REIT and Green Building

By Susan Persin, managing director, Trepp
Green building has become more widespread as people recognize that the positive financial implications of “going green” extend beyond environmental stewardship.

During the recession, demand for green buildings stayed strong. Many large corporations have sustainability initiatives that lead them to favor green buildings. Additionally, green-lease policies have been adopted by federal, state, and local governments in the United States and internationally.

The lower operating costs associated with energy efficient green buildings are attractive to both investors and tenants.
Government regulation, which can affect anything from preferential treatment for entitlements to requirements to disclose information about building efficiency, provides further incentive for green building.

REITs and other large institutional owners are at the forefront of the movement toward green buildings.

Academics have had some success quantifying the extent to which commercial properties with LEED or Energy Star certification outperform conventional buildings. These buildings achieve higher rents and sales prices and have lower operating expenses.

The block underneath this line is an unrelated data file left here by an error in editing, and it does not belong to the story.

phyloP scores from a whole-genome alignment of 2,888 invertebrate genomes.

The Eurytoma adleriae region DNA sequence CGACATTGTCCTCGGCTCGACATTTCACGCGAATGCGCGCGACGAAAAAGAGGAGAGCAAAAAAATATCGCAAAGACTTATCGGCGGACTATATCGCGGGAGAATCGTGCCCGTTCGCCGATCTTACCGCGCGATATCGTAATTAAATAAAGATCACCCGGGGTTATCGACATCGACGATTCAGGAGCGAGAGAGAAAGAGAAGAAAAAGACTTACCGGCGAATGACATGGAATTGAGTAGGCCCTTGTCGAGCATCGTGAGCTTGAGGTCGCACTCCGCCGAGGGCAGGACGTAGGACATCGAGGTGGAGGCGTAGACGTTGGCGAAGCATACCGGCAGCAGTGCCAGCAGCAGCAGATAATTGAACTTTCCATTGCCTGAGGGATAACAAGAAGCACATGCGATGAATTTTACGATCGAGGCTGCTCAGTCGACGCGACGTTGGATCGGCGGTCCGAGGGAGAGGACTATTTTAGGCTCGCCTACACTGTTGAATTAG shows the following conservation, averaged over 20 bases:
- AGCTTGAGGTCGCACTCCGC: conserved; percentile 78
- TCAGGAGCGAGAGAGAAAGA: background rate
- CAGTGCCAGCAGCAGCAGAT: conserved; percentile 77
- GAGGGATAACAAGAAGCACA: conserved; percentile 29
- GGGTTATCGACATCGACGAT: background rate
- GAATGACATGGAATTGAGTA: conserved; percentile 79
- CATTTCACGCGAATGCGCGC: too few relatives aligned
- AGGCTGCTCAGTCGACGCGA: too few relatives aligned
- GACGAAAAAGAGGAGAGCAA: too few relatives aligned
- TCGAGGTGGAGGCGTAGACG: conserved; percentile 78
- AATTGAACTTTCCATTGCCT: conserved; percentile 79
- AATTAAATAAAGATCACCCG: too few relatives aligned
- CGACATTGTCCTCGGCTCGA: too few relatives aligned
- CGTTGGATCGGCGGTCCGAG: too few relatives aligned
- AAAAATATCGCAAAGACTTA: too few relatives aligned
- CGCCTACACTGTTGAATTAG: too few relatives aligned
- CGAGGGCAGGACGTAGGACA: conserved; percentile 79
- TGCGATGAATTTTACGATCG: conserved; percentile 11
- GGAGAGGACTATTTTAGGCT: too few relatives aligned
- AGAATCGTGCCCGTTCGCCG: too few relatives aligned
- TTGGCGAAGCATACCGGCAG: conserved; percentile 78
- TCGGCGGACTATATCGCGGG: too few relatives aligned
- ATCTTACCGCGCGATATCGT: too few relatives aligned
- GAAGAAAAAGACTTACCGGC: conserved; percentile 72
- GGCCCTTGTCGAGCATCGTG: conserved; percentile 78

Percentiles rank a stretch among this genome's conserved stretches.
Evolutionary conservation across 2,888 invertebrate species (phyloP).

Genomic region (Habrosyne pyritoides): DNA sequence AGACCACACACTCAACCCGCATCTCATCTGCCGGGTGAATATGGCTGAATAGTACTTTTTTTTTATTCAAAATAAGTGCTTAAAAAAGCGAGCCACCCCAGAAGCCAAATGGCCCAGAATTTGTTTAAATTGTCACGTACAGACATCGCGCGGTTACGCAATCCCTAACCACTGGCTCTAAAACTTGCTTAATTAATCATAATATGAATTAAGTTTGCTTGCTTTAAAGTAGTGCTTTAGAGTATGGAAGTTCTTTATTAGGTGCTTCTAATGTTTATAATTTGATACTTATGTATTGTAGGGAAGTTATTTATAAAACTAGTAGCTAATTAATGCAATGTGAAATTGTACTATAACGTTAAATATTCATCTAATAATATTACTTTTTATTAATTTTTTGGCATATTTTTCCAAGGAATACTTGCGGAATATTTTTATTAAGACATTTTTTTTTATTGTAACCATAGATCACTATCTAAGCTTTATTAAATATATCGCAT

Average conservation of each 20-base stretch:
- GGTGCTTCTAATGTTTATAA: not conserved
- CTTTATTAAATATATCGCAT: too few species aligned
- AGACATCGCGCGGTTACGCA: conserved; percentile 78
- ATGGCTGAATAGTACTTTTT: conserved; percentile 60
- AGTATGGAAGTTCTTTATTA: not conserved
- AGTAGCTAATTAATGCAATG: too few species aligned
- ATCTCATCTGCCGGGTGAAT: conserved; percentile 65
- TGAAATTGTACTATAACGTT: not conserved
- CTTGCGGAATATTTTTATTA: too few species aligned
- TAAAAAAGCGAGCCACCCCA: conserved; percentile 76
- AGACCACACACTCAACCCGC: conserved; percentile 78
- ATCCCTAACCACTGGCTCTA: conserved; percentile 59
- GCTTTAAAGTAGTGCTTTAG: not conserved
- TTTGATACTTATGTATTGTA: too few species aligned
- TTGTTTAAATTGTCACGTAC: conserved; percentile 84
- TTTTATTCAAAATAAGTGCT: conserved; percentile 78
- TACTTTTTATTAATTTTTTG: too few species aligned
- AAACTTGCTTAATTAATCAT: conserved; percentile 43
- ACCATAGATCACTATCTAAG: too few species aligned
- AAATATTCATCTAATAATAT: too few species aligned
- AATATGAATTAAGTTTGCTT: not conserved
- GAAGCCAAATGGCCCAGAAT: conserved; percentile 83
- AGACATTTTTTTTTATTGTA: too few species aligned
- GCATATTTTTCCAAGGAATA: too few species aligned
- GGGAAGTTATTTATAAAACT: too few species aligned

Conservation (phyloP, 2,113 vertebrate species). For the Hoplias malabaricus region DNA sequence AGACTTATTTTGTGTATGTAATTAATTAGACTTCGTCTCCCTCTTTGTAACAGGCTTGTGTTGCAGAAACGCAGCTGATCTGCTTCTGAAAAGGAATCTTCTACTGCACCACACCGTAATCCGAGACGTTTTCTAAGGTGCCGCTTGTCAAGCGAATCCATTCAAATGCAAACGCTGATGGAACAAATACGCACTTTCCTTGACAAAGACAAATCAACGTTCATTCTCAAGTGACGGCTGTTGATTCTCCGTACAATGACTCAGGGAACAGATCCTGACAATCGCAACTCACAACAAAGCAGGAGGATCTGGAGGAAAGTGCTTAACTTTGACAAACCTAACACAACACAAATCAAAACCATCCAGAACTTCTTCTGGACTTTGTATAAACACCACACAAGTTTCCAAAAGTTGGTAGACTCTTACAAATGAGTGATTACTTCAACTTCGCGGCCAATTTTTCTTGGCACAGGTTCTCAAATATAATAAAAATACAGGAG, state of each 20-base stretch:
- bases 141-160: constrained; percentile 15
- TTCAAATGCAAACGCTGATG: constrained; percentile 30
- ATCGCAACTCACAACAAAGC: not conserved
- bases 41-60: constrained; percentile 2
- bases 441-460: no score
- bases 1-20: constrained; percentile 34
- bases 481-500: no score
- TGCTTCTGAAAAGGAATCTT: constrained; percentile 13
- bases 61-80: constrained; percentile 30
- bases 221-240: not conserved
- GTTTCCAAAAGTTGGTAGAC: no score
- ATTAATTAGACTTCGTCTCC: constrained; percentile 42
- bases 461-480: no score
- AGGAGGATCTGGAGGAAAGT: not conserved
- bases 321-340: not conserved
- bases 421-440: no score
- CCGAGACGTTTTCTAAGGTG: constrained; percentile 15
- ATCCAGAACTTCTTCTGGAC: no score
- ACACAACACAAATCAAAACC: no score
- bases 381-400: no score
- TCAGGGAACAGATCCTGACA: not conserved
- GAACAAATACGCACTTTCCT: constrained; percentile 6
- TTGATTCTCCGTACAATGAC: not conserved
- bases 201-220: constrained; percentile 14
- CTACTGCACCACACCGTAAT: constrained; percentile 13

A 2010 study called “The Economics of Green Buildings” analyzed the significance of green building trends on the commercial office market and noted lower utility bills and higher employee productivity, as well as higher rents and sales prices.

The study also noted a significant increase in EnergyStar and LEED certified buildings even during the 2007 to 2009 economic downturn.

Additionally, a 2012 University of Notre Dame study that focused on PNC bank branches found that businesses perform better when operating in LEED rated buildings.

In an effort to quantify the impact of green buildings, NAREIT, the FTSE Group, and the U.S. Green Building Council announced last November the joint development of a Green Property Index that will enable investment in REITs based on objective sustainability rankings.

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